The newest NAEP crisis (until the next one) concerns history and civics NAEP scores post-pandemic.
Similar to the NAEP crisis around reading—grounded in a misunderstanding of “proficiency” and what NAEP shows longitudinally (see Mississippi, for example)—this newest round of crisis rhetoric around NAEP exposes a central problem with media, public, and political responses to test data as well as embedding proficiency mandates in accountability legislation.
As many have noted, announcing a reading crisis is contradicted by longitudinal NAEP data:
But possibly a more problematic issue with NAEP is confusing NAEP achievement levels with commonly used terms such as “grade level proficiency” (notably as related to reading).
Yet, as is explained clearly on the NAEP web site: “It should be noted that the NAEP Proficient achievement level does not represent grade level proficiency as determined by other assessment standards (e.g., state or district assessments).”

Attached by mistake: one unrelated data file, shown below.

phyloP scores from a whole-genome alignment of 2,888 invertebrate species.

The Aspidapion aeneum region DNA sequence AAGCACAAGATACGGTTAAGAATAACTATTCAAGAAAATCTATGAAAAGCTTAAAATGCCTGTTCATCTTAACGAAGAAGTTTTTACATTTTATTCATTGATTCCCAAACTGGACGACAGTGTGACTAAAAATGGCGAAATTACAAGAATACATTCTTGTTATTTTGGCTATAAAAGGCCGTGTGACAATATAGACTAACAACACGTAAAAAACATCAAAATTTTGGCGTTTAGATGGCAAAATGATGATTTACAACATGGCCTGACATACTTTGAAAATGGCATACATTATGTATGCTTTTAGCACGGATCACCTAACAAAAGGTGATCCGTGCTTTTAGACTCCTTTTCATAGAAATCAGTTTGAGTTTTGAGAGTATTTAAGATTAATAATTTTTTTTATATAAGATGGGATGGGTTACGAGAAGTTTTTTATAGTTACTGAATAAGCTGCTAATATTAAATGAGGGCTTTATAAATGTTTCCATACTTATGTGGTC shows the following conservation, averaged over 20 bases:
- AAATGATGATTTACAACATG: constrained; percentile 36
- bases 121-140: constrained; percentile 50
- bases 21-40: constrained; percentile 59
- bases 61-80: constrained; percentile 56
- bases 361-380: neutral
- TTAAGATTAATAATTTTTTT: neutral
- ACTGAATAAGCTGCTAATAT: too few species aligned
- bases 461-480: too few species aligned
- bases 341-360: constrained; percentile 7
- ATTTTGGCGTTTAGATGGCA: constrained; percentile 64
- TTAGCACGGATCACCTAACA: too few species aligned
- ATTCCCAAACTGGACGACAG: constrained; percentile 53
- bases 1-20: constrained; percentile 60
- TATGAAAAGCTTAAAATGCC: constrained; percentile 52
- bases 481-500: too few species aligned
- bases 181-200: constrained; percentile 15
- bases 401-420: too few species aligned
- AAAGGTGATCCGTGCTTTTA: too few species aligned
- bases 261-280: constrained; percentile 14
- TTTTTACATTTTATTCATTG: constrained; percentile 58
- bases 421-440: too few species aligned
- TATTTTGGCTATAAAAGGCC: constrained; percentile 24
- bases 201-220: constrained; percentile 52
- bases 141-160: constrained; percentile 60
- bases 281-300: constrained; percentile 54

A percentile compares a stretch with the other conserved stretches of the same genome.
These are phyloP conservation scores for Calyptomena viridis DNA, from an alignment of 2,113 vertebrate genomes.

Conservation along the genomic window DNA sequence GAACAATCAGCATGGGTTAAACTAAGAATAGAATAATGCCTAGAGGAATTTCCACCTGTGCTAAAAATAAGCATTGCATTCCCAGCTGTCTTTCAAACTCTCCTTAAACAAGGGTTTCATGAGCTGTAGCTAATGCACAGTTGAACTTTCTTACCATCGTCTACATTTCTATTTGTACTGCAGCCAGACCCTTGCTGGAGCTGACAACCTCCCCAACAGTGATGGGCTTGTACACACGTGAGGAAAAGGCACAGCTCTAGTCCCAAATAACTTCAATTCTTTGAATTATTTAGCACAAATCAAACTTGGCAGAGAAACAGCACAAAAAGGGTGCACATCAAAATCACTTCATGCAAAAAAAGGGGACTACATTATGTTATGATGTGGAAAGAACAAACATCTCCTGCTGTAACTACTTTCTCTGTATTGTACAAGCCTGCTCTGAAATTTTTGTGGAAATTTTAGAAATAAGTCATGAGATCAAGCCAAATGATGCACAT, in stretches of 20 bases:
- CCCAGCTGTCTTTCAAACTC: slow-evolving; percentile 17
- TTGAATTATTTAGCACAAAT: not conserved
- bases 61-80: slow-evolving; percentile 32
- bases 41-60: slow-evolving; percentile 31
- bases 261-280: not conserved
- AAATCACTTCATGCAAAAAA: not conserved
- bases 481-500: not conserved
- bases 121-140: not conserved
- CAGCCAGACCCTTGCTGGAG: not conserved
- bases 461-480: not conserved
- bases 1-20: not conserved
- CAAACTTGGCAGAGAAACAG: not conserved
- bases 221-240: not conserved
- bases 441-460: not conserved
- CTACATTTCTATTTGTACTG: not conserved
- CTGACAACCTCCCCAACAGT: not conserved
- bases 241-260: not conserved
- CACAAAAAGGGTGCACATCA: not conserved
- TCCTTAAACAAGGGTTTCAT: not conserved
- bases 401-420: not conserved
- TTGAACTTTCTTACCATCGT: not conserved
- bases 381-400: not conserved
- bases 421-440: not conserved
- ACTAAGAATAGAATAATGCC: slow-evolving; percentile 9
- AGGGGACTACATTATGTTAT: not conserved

Public, media, and political claims that 2/3 of students are below grade level proficiency, then, is a false claim based on misreading NAEP data and misunderstanding the term “proficiency,” which is determined by each assessment or state (not a fixed metric).
Here is a reader for those genuinely interested in understanding NAEP data, what we mean by “proficiency,” and why expecting all students to be above any level of achievement is counter to understanding human nature (recall the failed effort in NCLB to mandate 100% of student achievement proficiency by 2014):
- Beware Grade-Level Reading and the Cult of Proficiency
- NAEP achievement levels
- What’s A Big Change in State NAEP Scores?, Tom Loveless
- The NAEP proficiency myth, Tom Loveless
- Common Core Testing: Who’s The Real “Liar”?, Jersey Jazzman
- Gaslighting Americans about public schools: The truth about ‘A Nation at Risk’, James Harvey
- No Crisis, No Miracles: The False Narratives of Education Journalism
- Schools Matter: Those Who Cannot Remember the Past